Employers must also implement the necessary steps to keep data and electronic devices safe. Data encryption, multiple password use, authorized access to data and equipment, and other security measures must be put in place. Regular updates for software must also be performed. Should an employee stop working with the company, any and all passwords that the employee used must be removed, all files associated with them checked, and any access to classified or sensitive documents must be prevented.
Assigning Team Leaders
All employees must be trained in basic health and safety, not just to ensure their own well-being but also the safety of every member of the organization. It is also important that group leaders are assigned to coordinate any problems and take on additional responsibility should something happen.
Having someone take charge is critical in times of an emergency or high-pressure situation when miscommunication can happen, and everyone is under heavy stress. When there is someone who is assigned to take responsibility, he/she is likely to keep cool, make informed decisions, and take charge. Remember that not every employee is up to the task, so choose the leader carefully to make sure that it is someone who is willing and capable.
In certain situations, defending oneself will be necessary. Employees are not only at risk in the workplace, but they could also be exposed to harm outside of their work environment. Consider giving employees the opportunity to learn self-defense through formal lessons. Basic techniques in protecting oneself in case of an attack will prove invaluable for many employees, especially if they are at risk of physical attacks due to the nature of their work and their environment.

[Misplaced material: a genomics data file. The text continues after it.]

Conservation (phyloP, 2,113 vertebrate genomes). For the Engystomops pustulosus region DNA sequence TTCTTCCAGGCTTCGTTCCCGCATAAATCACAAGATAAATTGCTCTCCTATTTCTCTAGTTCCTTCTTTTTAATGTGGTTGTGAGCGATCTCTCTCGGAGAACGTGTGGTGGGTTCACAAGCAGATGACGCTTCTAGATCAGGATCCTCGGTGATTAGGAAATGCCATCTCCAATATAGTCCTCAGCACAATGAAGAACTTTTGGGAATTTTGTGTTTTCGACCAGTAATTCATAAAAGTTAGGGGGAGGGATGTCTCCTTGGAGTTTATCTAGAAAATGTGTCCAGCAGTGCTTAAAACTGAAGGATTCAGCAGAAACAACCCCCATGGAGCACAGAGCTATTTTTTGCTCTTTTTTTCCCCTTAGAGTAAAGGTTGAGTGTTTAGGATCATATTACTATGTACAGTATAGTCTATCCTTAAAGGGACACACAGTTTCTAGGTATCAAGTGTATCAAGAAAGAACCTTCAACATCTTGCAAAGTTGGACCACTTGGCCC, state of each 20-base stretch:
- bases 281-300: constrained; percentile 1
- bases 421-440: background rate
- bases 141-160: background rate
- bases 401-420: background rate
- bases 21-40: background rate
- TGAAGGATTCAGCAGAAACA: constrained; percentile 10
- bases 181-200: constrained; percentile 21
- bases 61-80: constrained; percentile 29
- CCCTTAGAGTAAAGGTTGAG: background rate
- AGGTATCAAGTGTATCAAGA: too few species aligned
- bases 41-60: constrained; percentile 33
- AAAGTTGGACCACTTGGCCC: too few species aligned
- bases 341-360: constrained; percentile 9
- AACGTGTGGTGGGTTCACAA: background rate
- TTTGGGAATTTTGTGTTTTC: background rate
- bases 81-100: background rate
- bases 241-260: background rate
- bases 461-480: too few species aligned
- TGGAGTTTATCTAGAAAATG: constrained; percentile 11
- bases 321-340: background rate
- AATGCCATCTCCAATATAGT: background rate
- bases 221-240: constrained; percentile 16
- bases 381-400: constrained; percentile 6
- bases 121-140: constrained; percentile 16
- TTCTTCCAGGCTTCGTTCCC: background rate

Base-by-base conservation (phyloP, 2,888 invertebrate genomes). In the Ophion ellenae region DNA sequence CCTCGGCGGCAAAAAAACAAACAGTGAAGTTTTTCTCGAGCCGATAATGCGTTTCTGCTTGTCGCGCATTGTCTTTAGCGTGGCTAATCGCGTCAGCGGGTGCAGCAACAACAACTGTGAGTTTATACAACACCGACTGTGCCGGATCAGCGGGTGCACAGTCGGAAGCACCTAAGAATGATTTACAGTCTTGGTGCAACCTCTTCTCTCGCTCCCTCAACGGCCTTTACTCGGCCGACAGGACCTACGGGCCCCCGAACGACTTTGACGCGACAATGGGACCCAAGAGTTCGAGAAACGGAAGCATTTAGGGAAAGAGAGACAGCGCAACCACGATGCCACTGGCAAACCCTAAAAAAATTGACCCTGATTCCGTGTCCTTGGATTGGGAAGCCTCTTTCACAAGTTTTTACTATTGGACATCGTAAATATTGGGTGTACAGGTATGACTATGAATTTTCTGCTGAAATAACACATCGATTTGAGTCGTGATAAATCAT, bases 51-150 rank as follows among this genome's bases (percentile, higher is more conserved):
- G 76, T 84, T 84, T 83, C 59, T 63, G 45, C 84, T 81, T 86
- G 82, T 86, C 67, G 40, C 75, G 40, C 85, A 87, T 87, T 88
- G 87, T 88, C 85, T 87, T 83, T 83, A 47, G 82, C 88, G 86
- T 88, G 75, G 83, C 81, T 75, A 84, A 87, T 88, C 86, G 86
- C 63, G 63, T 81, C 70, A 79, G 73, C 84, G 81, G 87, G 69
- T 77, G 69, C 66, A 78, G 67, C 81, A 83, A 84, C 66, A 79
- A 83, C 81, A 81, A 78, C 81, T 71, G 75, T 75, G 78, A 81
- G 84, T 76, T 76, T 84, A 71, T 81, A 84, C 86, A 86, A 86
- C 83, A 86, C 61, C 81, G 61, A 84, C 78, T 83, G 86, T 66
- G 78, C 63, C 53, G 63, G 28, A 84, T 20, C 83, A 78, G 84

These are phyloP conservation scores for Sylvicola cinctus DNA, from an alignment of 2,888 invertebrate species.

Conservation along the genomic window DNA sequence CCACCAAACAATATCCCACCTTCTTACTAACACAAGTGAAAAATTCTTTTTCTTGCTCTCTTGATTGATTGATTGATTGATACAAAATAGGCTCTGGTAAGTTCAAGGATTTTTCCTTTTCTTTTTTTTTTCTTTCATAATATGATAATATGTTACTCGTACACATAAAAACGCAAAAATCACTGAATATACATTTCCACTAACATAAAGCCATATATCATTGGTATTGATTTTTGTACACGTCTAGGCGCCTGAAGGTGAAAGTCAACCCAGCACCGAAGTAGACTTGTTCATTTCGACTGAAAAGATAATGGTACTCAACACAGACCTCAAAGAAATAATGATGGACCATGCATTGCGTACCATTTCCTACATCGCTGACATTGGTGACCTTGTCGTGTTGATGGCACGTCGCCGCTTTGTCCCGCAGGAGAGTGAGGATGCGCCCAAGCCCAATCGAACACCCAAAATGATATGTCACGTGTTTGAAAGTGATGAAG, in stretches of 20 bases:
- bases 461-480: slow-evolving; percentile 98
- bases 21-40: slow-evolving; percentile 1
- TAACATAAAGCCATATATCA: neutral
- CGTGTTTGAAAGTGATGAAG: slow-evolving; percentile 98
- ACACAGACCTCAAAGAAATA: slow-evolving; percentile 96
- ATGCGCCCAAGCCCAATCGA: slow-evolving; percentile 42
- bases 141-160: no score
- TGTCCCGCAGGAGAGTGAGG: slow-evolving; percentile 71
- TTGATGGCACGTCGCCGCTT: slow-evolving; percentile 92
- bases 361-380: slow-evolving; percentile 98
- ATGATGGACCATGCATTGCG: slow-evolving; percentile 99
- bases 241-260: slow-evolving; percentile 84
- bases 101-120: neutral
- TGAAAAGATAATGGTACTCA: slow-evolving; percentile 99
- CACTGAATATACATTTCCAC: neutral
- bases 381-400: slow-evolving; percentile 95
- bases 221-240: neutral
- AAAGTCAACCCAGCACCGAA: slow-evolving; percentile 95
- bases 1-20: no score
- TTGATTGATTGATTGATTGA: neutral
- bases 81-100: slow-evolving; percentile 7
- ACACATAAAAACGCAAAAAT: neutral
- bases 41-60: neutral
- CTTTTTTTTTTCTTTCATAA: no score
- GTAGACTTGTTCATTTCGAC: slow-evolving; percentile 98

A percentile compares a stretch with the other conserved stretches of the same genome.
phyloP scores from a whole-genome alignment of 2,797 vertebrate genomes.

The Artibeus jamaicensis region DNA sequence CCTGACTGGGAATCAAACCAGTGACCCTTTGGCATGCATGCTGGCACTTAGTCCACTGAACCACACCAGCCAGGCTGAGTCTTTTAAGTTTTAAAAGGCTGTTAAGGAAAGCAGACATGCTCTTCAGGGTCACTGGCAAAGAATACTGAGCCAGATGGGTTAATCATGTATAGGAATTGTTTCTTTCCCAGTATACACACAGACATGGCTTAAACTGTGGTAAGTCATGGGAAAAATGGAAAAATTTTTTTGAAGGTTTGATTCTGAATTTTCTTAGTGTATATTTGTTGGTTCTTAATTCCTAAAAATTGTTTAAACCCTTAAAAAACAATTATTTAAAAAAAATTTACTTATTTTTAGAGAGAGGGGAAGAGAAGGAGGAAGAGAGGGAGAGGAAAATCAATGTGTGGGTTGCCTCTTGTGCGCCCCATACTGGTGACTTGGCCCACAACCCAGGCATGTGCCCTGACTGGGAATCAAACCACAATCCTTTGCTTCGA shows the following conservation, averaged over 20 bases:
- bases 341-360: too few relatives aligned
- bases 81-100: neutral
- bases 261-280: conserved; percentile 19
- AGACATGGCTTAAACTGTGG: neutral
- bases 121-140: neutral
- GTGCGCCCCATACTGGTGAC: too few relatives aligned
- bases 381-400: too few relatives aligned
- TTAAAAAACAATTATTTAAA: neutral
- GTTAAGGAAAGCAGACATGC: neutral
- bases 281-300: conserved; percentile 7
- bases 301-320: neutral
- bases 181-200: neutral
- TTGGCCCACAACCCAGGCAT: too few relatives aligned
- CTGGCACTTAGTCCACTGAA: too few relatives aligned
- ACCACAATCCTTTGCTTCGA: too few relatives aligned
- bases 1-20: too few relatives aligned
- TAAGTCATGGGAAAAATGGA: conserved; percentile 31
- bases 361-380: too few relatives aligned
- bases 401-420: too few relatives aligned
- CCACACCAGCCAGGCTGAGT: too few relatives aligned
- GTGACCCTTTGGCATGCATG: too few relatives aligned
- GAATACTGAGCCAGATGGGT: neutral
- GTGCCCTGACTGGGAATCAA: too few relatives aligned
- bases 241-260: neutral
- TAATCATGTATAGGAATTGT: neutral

Implement Practice Drills
True, that annual fire drill may seem like a lot of trouble, but it could save lives in the future. Drills train employees on how to act during an emergency, where to go, and what to do. They will also learn how to be responsible for each other to ensure that every member of the organization is accounted for. Drills help employees become familiar with their environment, so any accidents and injuries are minimized.
Work With Experts
Even with safety procedures in place, problems may still occur in the workplace. Should something happen, it is important to get in touch with the proper authorities for support. No employer would want their business to be held accountable, which is why it is important to talk to experts for advice and assistance. Industry experts can offer invaluable information regarding the right type of training and courses for employees to take, as well as safety measures that should be implemented in the workplace. With their knowledge and experience, experts will be able to provide guidance that will help protect both your business and your employees.
Create a Safe and Welcoming Environment
Employee input is important for creating a safe working environment, which is why employers should create a workplace where employees feel that their opinions are valued. Allow free communication with employees and meet with them periodically to discuss issues and concerns. When employees feel accepted, they are more likely to share their knowledge and cooperate. With the support of the employer, creating a safe and enjoyable workplace is possible.